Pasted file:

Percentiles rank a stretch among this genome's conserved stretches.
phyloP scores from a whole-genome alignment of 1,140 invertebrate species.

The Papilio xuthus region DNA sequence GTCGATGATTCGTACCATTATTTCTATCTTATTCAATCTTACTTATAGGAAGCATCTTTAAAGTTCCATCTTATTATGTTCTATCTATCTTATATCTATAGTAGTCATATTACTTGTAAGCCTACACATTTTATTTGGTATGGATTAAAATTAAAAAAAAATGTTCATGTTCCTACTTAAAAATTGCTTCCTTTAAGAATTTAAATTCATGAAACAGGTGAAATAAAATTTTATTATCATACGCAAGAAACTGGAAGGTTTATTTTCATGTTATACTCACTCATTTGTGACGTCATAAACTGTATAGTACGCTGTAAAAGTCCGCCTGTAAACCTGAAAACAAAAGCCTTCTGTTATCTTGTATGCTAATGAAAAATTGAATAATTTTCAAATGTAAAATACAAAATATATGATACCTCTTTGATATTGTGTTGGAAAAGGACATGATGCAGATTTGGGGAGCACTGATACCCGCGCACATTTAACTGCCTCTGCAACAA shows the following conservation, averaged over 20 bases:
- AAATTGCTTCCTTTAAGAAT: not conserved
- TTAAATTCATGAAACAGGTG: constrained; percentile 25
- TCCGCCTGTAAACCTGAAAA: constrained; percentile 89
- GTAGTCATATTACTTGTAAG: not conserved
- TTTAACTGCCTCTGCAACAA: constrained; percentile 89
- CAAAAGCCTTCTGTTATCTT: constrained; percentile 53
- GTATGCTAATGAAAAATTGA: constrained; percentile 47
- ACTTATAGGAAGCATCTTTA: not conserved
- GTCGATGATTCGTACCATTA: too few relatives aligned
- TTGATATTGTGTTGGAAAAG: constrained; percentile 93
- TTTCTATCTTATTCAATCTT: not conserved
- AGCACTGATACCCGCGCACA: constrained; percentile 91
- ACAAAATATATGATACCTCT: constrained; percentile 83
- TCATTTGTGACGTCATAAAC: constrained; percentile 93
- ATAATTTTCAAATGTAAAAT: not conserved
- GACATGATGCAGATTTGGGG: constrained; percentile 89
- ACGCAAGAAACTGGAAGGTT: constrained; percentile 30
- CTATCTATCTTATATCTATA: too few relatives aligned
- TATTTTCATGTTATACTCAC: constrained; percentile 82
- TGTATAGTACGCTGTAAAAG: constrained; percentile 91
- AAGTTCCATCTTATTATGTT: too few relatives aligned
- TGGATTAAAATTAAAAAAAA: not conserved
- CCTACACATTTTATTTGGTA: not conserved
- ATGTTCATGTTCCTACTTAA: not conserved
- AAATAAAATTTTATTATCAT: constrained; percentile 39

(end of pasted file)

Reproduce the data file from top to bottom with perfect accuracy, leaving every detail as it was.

Percentiles rank a stretch among this genome's conserved stretches.
phyloP scores from a whole-genome alignment of 1,140 invertebrate species.

The Papilio xuthus region DNA sequence GTCGATGATTCGTACCATTATTTCTATCTTATTCAATCTTACTTATAGGAAGCATCTTTAAAGTTCCATCTTATTATGTTCTATCTATCTTATATCTATAGTAGTCATATTACTTGTAAGCCTACACATTTTATTTGGTATGGATTAAAATTAAAAAAAAATGTTCATGTTCCTACTTAAAAATTGCTTCCTTTAAGAATTTAAATTCATGAAACAGGTGAAATAAAATTTTATTATCATACGCAAGAAACTGGAAGGTTTATTTTCATGTTATACTCACTCATTTGTGACGTCATAAACTGTATAGTACGCTGTAAAAGTCCGCCTGTAAACCTGAAAACAAAAGCCTTCTGTTATCTTGTATGCTAATGAAAAATTGAATAATTTTCAAATGTAAAATACAAAATATATGATACCTCTTTGATATTGTGTTGGAAAAGGACATGATGCAGATTTGGGGAGCACTGATACCCGCGCACATTTAACTGCCTCTGCAACAA shows the following conservation, averaged over 20 bases:
- AAATTGCTTCCTTTAAGAAT: not conserved
- TTAAATTCATGAAACAGGTG: constrained; percentile 25
- TCCGCCTGTAAACCTGAAAA: constrained; percentile 89
- GTAGTCATATTACTTGTAAG: not conserved
- TTTAACTGCCTCTGCAACAA: constrained; percentile 89
- CAAAAGCCTTCTGTTATCTT: constrained; percentile 53
- GTATGCTAATGAAAAATTGA: constrained; percentile 47
- ACTTATAGGAAGCATCTTTA: not conserved
- GTCGATGATTCGTACCATTA: too few relatives aligned
- TTGATATTGTGTTGGAAAAG: constrained; percentile 93
- TTTCTATCTTATTCAATCTT: not conserved
- AGCACTGATACCCGCGCACA: constrained; percentile 91
- ACAAAATATATGATACCTCT: constrained; percentile 83
- TCATTTGTGACGTCATAAAC: constrained; percentile 93
- ATAATTTTCAAATGTAAAAT: not conserved
- GACATGATGCAGATTTGGGG: constrained; percentile 89
- ACGCAAGAAACTGGAAGGTT: constrained; percentile 30
- CTATCTATCTTATATCTATA: too few relatives aligned
- TATTTTCATGTTATACTCAC: constrained; percentile 82
- TGTATAGTACGCTGTAAAAG: constrained; percentile 91
- AAGTTCCATCTTATTATGTT: too few relatives aligned
- TGGATTAAAATTAAAAAAAA: not conserved
- CCTACACATTTTATTTGGTA: not conserved
- ATGTTCATGTTCCTACTTAA: not conserved
- AAATAAAATTTTATTATCAT: constrained; percentile 39